The final plate of lo mein looked pretty on point and taking the time to photograph it was difficult because I just wanted to dig in right away. I worried the grilled aspect wouldn't be very prevalent and would come off as gimmicky, but my wife's first question was why everything was charred, so the flavor and appearance from grilling each component certainly came through. The veggies added that lightly charred flavor while also lending a crisp bite against the tender noodles and pork, which were the highlights for me. The pork especially, with its satisfying earthy sweetness delivered against juicy meat, which made this dish yet another positive char siu addition to this site, albeit delivered in a much different manner than any previous recipe so far and in format that you probably wouldn't normally consider the grill for.
Grilled Lo Mein
- Yield 4 servings
- Prep 20 Minutes
- Inactive 4 Hours
- Cook 1 Hour
- Total 5 Hours 20 Minutes
- For the Roast Pork
- 1 tablespoon hoisin sauce
- 1 tablespoon soy sauce
- 1 tablespoon Chinese Shaoxing wine or dry sherry
- 1 tablespoon honey
- 1/2 piece Chinese red fermented bean curd
- 2 teaspoons sauce from jar of Chinese red fermented bean curd
- 1/2 teaspoon sesame oil
- 1/4 teaspoon Chinese five spice powder
- 1/4 teaspoon white pepper
- 2/3 lb boneless pork shoulder
- For the Vegetables
- 1/3 head small cabbage, core left in-tact
- 1 large carrot, peeled and cut into 1/4-inch slices on a bias
- 8 shiitake mushrooms, cleaned and stemmed
- 3 tablespoons canola or vegetable oil
- Kosher salt
- For the Lo Mein
- 1 tablespoon light soy sauce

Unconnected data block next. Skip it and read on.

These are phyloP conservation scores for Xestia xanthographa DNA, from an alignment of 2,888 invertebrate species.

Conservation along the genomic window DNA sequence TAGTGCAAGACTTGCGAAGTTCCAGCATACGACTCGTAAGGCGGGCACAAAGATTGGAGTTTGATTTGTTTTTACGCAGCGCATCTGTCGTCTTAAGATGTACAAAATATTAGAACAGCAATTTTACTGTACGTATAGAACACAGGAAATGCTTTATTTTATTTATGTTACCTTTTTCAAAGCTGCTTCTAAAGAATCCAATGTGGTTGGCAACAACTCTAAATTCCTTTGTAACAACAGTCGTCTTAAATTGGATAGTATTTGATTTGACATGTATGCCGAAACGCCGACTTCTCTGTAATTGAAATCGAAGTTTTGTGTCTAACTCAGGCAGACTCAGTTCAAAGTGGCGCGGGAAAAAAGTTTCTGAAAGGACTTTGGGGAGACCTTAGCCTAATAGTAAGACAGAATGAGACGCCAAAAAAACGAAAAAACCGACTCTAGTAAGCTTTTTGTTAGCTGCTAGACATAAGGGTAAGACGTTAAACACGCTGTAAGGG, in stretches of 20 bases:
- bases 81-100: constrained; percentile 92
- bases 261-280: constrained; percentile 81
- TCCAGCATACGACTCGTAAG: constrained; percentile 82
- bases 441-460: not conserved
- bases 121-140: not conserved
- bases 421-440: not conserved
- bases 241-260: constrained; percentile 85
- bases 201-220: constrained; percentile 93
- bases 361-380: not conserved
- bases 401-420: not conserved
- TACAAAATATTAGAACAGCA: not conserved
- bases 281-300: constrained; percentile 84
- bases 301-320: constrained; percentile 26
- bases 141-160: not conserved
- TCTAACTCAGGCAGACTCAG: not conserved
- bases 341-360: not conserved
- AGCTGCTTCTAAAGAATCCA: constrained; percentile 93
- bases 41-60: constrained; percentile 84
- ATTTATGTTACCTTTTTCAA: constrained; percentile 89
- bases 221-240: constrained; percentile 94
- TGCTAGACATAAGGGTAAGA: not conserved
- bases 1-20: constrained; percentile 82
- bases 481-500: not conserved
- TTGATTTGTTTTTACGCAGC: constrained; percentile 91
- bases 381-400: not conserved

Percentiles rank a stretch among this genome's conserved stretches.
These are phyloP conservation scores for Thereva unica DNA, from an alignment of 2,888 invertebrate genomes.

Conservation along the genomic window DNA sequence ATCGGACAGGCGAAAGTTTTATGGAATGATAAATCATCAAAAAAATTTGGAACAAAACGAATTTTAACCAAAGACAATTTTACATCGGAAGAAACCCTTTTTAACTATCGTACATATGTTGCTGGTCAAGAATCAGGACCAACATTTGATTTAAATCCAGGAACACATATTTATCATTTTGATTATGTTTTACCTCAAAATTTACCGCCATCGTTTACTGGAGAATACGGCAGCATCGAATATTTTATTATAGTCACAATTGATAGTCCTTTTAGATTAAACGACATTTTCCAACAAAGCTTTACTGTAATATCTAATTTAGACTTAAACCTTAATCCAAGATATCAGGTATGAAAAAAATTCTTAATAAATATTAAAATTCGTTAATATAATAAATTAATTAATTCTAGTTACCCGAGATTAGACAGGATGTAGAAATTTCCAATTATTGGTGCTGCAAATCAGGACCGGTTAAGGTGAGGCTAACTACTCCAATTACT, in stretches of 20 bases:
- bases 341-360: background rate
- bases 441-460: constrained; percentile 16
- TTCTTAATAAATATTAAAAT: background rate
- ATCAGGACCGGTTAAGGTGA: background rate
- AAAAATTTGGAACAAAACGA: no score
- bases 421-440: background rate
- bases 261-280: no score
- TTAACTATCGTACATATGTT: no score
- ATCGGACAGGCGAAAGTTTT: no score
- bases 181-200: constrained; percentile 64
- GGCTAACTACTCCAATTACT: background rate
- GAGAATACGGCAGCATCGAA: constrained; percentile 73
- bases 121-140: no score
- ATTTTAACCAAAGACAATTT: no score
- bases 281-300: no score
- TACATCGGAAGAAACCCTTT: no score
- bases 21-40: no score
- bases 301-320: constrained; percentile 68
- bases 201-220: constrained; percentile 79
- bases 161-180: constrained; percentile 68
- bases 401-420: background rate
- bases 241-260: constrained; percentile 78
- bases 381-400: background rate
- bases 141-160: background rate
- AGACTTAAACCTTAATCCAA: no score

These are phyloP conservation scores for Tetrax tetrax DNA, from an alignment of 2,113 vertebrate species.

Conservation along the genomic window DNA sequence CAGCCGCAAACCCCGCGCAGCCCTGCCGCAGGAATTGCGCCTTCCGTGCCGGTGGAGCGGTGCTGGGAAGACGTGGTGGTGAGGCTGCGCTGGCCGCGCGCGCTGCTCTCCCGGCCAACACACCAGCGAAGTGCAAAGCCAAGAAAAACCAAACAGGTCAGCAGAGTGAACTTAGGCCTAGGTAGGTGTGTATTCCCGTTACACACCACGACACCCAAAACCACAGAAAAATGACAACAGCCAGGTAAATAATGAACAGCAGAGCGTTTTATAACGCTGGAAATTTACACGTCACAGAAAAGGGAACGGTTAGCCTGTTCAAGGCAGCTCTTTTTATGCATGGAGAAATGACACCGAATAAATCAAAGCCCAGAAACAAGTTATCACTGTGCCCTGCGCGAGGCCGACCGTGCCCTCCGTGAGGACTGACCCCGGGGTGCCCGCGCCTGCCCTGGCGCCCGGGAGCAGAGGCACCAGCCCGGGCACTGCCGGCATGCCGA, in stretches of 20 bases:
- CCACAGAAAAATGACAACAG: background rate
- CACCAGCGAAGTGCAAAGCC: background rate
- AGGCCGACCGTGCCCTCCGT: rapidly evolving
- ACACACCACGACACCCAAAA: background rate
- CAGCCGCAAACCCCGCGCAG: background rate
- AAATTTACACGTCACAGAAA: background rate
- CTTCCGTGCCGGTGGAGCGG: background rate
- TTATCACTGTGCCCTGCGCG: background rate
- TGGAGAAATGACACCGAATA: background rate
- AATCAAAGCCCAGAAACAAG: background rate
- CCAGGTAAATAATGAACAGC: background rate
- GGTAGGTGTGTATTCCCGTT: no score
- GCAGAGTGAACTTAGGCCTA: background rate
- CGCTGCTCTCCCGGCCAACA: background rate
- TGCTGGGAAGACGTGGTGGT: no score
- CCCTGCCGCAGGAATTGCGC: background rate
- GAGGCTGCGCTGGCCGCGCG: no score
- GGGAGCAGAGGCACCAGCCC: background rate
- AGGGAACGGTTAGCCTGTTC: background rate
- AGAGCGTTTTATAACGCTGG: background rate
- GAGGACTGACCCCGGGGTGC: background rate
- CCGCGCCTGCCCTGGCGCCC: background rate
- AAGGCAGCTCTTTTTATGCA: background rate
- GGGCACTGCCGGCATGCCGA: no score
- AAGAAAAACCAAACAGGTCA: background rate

- 1 tablespoon dark soy sauce
- 1 tablespoon Shaoxing wine or dry sherry
- 1 teaspoon sesame oil
- 1 pound fresh lo mein noodles
- 1 tablespoon minced fresh garlic (about 3 medium cloves)
- 1 tablespoon canola or vegetable oil
- 4 scallions, dark and light green parts only, cut into 2-inch segments
- To make roast pork: In a medium bowl, whisk together hoisin sauce, soy sauce, wine, honey, fermented bean curd, fermented bean curd sauce, sesame oil, five spice powder, and white pepper. Place pork in bowl and toss to coat in sauce. Cover bowl and place in the refrigerator for 4 hours to overnight.
- To make vegetables: Light one chimney full of charcoal. When all the charcoal is lit and covered with gray ash, pour out and arrange the coals on one side of the charcoal grate. Set cooking grate in place, cover grill and allow to preheat for 5 minutes. Clean and oil the grilling grate. Brush vegetable with oil and season lightly with salt. Place all vegetables on hot side of grill and cook, turning occasionally, until all are lightly charred and crisp-tender, about 5 minutes total for the carrots and mushrooms and about 10 minutes for the cabbage. Transfer all vegetables to a cutting board.
- Place pork on cool side of grill, reserving marinade, and cover. Cook pork for 20 minutes. Brush pork all over with reserved marinade, cover and continue to cook. Repeat brushing every 7 to 10 minutes and continue to cook until center of pork registers between 155-165°F on an instant read thermometer inserted into center of meat, about 20 minutes more. Transfer pork to a cutting board.
- Cut out core from cabbage. Cut all vegetables into thin strips. Cut pork into small strips roughly 1/4-inch wide and 1-inch long.
- To make the lo mein: In a small bowl, whisk together light soy sauce, dark soy sauce, wine, and sesame oil. Cook lo mein noodles according to package instructions and drain. Place garlic and oil in a large wok set over high heat. Cook until garlic is fragrant, but not browned, about 1 minute. Add in sliced vegetables and pork and cook until warmed through, about 1 minute. Add in noodles, soy sauce mixture, and scallions and toss until noodles are warmed, evenly coated in sauce, and all ingredients are well distributed, about 1 minute. Transfer lo mein to a large bowl or platter and serve immediately.